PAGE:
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Tactics Tuesday: Sometimes You Need a Striker

The first two matches were OK for the False Nine, but the match against Juventus screamed for a striker.

Marco Luzzani

It wasn't long ago that I was singing the praises of Filippo Inzaghi's False Nine.  The problem is tactics is not a static object, it is a living and breathing thing and if Inzaghi is going to be succesful he needs to learn from his predecessor's rigid adherence to the 4-2-3-1 and see it is a failure.  On Saturday the game called for a change, it screamed for it in fact, but Inzaghi didn't read it and with it Milan slowly faded into obscurity while Juventus strengthened as the game wore on.

I was surprised to see Max Allegri deploy the 3-5-2, but it was a master stroke.  The width of the formation and the bulk of players in the midfield pressured Milan's three man midfield tremendously and forced the wide players to spend more time chasing then attacking.  Couple this with the lack of a true striker to occupy the center backs and the Milan attack, the one thing we could hang our hat's on after the first two matches, was rendered useless.

It needs to be said that Milan's organization in this match was superb, they fell, the clogged channels but it was one dimensional.  It didn't allow for attacks to develop and progress, yes it did allow for the occasional break, but when you have three opposing players waiting to impede the break your attack becomes a foot race instead of a built up possession.  When Milan did posses and use the channels available it was solid, but without a central presence it made things to easy for Juventus.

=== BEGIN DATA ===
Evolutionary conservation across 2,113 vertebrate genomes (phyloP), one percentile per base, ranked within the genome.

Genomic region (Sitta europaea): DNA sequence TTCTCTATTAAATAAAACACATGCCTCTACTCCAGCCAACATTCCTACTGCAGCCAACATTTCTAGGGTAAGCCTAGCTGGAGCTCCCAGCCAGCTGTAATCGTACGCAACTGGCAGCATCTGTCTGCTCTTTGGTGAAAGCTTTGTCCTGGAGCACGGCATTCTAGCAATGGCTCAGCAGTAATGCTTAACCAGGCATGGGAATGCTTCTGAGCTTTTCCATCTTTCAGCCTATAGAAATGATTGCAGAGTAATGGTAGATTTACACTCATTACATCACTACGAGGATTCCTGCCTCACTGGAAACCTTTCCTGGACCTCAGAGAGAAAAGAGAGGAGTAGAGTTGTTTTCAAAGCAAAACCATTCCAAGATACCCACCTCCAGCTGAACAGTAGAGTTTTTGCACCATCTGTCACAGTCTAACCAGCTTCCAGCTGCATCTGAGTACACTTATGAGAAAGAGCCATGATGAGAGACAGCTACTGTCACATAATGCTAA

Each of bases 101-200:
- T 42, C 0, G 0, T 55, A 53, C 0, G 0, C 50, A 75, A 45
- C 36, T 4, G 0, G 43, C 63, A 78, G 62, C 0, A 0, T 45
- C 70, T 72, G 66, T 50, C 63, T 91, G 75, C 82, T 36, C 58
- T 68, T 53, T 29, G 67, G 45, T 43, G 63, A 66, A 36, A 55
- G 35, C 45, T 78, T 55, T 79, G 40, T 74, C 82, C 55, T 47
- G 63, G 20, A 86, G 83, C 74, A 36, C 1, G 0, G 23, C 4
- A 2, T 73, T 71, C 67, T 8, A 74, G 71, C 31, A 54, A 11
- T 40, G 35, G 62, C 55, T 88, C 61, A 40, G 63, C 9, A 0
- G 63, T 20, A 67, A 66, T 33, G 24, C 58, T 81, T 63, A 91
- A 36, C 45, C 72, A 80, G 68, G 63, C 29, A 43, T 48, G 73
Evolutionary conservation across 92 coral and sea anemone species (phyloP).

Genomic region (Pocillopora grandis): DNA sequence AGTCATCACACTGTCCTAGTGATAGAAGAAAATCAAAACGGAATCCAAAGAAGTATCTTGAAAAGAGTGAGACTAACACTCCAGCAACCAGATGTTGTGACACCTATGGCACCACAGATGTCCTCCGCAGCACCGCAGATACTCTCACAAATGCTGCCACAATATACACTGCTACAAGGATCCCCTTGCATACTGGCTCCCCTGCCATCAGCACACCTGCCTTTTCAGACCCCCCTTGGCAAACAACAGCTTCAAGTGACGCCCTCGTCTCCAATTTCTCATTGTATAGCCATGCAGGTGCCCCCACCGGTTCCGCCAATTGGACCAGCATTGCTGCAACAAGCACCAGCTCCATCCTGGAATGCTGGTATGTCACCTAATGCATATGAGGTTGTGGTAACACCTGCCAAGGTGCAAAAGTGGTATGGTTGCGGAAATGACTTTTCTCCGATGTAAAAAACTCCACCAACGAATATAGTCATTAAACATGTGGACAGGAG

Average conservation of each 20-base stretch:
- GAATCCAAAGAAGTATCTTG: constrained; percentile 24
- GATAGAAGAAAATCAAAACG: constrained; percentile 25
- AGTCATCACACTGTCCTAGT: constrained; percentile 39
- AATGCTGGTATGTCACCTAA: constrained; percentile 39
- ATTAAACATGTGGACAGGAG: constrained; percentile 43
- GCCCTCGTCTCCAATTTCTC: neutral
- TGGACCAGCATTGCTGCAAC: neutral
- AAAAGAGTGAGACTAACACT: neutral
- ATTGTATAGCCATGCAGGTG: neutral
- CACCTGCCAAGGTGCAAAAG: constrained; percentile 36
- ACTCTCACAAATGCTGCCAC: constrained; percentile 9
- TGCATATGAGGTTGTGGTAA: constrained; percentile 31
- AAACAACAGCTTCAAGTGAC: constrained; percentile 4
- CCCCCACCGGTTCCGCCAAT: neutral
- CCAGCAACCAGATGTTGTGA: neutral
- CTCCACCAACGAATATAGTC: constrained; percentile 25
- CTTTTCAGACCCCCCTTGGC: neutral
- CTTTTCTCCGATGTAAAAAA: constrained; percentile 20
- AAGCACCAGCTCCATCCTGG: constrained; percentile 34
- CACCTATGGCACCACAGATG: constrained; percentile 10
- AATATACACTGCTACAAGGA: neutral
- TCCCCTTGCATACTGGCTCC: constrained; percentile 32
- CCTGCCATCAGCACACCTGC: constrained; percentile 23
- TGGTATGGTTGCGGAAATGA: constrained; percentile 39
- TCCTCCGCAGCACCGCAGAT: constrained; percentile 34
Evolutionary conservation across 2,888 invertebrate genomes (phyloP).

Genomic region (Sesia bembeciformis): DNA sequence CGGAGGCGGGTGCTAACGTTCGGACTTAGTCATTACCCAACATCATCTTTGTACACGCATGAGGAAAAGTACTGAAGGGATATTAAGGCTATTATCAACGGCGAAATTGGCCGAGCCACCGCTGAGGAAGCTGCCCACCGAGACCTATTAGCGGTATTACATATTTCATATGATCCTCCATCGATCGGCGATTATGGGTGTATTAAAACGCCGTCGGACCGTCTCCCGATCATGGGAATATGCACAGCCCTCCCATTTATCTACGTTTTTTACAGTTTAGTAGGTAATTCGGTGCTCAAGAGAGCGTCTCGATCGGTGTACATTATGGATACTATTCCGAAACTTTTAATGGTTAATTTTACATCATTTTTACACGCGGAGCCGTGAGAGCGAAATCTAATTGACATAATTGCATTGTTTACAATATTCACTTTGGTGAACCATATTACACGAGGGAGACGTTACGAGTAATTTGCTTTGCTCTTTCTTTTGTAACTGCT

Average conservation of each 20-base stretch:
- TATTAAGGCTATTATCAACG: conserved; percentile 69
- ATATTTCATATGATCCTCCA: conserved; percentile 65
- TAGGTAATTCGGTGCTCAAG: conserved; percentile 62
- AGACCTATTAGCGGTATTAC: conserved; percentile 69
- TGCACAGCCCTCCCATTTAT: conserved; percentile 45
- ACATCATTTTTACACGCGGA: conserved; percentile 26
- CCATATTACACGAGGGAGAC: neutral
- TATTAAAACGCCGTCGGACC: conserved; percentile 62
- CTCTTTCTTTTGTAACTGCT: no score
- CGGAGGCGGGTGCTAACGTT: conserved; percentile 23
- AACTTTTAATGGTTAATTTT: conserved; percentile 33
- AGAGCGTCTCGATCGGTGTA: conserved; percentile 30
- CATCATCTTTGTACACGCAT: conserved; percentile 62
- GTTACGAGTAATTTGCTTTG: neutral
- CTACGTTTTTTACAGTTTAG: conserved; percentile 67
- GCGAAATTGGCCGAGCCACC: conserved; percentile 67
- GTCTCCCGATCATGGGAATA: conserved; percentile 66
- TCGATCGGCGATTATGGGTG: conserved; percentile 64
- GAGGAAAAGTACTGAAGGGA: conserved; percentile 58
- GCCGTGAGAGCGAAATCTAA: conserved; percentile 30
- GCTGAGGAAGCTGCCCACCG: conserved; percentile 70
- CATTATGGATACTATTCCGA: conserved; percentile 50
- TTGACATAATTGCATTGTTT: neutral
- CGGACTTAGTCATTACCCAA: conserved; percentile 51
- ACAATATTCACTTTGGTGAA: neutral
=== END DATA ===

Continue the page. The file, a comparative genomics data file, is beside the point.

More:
Now I am not suggesting that Fernando Torres would have cured all that ailed in this game.  His introduction was to late and yielded little.  It was more frustrating to know that Giampaolo Pazzini, a player who preys on this sort of situation, was sitting there idle.  Would he have made a difference, I don't know, we will never know, but he would have been a change that Milan desperately needed.  Truth be told I expect these growing pains from a new Coach and I am OK with it, because i see progress, something I didn't see under Clarence Seedorf.  The real key is here to learn from it, instead of Giacomo Bonaventura, Pazzini was the better answer when SES came down with the cramps.

This will take time and there is learning to be done, but it is not the loss that concerns me, as long as it used to learn something.